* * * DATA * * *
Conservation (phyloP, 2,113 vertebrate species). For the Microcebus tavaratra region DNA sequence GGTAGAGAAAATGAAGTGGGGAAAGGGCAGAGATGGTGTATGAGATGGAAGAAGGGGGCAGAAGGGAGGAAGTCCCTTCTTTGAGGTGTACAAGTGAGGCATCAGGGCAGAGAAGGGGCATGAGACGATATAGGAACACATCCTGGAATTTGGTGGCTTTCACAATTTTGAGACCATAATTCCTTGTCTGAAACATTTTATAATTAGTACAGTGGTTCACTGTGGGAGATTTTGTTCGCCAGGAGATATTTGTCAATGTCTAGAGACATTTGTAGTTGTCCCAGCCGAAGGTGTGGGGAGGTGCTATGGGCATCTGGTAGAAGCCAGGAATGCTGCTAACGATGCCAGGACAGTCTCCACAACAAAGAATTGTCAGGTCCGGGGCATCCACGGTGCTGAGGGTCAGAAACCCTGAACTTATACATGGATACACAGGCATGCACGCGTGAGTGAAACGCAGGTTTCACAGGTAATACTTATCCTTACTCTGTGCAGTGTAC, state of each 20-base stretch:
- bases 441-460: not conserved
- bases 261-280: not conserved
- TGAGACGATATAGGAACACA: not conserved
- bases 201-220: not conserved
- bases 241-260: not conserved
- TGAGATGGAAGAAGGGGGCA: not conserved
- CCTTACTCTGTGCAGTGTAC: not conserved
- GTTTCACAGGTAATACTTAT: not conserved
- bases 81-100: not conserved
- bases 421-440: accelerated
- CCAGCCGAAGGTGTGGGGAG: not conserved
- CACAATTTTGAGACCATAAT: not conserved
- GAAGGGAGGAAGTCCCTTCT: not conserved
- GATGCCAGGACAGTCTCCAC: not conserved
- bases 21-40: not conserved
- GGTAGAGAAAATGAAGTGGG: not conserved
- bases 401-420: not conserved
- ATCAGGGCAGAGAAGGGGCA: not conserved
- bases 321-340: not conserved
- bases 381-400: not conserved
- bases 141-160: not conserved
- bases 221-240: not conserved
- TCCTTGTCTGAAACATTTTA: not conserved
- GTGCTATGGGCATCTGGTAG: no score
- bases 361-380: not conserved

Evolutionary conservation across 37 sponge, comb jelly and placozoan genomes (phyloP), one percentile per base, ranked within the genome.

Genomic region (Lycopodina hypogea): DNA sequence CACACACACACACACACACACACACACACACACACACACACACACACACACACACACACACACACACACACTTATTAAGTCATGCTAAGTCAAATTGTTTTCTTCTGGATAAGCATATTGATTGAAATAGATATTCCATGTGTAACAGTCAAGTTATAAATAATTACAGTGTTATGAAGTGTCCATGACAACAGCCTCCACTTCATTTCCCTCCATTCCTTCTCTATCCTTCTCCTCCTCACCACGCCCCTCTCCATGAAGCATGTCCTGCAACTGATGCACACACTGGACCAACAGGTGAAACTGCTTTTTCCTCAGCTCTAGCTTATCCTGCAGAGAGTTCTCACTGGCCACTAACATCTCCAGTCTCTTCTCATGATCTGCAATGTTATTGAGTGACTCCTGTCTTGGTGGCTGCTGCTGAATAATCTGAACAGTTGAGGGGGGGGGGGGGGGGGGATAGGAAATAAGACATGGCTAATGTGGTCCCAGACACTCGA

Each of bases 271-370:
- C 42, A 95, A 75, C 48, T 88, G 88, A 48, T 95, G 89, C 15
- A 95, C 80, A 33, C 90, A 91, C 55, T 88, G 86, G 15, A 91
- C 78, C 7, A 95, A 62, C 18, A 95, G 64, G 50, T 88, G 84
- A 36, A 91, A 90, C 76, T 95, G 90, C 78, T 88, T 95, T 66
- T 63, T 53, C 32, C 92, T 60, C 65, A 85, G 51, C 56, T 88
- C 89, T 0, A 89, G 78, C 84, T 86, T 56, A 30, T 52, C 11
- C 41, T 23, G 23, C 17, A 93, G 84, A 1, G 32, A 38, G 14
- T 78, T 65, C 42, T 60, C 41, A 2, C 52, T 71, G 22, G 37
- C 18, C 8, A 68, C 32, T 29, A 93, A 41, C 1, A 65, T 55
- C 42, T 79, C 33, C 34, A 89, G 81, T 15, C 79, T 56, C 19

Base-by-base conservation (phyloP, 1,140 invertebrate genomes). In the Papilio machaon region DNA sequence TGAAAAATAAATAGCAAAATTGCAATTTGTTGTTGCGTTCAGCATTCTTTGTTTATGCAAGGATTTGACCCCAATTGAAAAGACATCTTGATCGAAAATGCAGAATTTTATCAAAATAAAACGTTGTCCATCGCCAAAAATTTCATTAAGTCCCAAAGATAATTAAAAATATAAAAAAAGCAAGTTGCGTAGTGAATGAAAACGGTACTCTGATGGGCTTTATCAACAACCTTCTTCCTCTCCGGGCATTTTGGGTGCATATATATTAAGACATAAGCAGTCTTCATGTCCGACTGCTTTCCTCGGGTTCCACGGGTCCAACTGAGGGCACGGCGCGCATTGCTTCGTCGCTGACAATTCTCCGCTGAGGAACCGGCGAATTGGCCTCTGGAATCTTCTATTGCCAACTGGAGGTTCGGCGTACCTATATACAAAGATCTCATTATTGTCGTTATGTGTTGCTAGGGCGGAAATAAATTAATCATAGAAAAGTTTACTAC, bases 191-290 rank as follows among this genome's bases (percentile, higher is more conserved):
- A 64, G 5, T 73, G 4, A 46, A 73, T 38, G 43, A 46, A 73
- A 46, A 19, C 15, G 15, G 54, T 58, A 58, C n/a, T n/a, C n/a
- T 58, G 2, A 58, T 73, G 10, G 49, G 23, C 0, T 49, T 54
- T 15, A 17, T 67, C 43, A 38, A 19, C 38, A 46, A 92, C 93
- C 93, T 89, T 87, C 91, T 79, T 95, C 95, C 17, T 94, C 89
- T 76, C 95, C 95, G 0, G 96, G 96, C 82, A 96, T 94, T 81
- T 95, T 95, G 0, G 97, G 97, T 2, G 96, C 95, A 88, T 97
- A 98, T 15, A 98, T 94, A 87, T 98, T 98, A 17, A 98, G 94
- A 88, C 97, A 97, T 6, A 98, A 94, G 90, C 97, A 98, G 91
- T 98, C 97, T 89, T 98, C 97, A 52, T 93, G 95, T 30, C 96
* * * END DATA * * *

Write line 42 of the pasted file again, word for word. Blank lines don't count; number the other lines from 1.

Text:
- A 46, A 19, C 15, G 15, G 54, T 58, A 58, C n/a, T n/a, C n/a